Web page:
Understanding the factors that affect variation in a trait can provide insight into how that trait is expressed within a population, as well as how a trait may change over evolutionary time. Sensory organs are crucially important to behavior in animals, and variation in sensory system performance will thus be a key determinant of their fitness. Therefore, animals may be under selection to maintain the performance of their sensory systems in the face of poor growing conditions. We conducted a rearing experiment in which we subjected larvae from 38 full sib families to one of two different food quality treatments. We then raised the animals to adulthood and measured two indicators of visual capability: eye size and facet diameter. We predicted that animals on the poor diet would maintain eye size and thus maintain their visual capabilities. Thus, animals raised on poor quality food would have proportionally larger eyes than animals on high quality diets, despite having smaller body size. We found that larval diet strongly influenced body size in both sexes, however eye size scaled allometrically with body size regardless of the food treatment. There were minimal family-driven differences in eye size, despite the fact that other characters on these same individuals did have significant heritabilities. Therefore, these butterflies do not appear to maintain their vision when faced with harsh growing conditions. We discuss whether this may be due to a constraint preventing such an accommodation from occurring, or simply lack of selection favoring this response.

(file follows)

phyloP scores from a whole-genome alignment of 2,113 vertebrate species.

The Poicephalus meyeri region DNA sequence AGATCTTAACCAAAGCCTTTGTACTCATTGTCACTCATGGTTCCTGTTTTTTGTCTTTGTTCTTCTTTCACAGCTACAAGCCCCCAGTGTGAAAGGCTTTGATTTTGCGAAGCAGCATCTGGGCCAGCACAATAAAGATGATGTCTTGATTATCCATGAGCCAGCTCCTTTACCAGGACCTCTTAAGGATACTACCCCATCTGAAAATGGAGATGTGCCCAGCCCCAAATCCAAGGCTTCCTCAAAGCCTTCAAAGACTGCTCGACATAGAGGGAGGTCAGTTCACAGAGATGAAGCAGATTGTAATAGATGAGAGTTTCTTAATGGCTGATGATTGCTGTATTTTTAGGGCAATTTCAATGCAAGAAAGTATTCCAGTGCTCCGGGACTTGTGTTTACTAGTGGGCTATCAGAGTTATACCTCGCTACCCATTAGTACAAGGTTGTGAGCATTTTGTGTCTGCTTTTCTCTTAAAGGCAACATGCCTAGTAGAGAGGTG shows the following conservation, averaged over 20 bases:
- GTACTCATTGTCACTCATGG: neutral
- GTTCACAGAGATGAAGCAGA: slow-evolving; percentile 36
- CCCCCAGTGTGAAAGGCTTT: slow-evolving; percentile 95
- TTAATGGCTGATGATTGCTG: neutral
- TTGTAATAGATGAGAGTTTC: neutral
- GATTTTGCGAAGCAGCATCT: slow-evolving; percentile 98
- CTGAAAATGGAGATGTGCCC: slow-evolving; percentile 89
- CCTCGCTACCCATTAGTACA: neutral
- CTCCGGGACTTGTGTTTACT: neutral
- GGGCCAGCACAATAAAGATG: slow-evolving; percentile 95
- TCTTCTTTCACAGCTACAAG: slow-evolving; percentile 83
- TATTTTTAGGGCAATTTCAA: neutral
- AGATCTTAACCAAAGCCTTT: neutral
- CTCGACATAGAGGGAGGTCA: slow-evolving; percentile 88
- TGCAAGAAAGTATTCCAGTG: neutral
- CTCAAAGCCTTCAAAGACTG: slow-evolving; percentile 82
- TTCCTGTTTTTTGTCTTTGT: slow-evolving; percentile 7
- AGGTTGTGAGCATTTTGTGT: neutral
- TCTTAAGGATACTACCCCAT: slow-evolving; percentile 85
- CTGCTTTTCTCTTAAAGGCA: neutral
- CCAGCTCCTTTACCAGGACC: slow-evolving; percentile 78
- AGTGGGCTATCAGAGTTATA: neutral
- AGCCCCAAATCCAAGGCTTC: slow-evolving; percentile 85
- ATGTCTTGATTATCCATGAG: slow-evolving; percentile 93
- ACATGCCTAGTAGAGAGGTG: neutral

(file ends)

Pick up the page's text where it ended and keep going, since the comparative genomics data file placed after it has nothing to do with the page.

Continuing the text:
|Number of pages||1|
|Journal||Integrative and Comparative Biology|
|Publication status||Published - Dec 2004|
|Event||Annual Meeting of the Society for Integrative and Comparative Biology (SICB) - San Diego, United States|
Duration: 4 Jan 2005 → 8 Jan 2005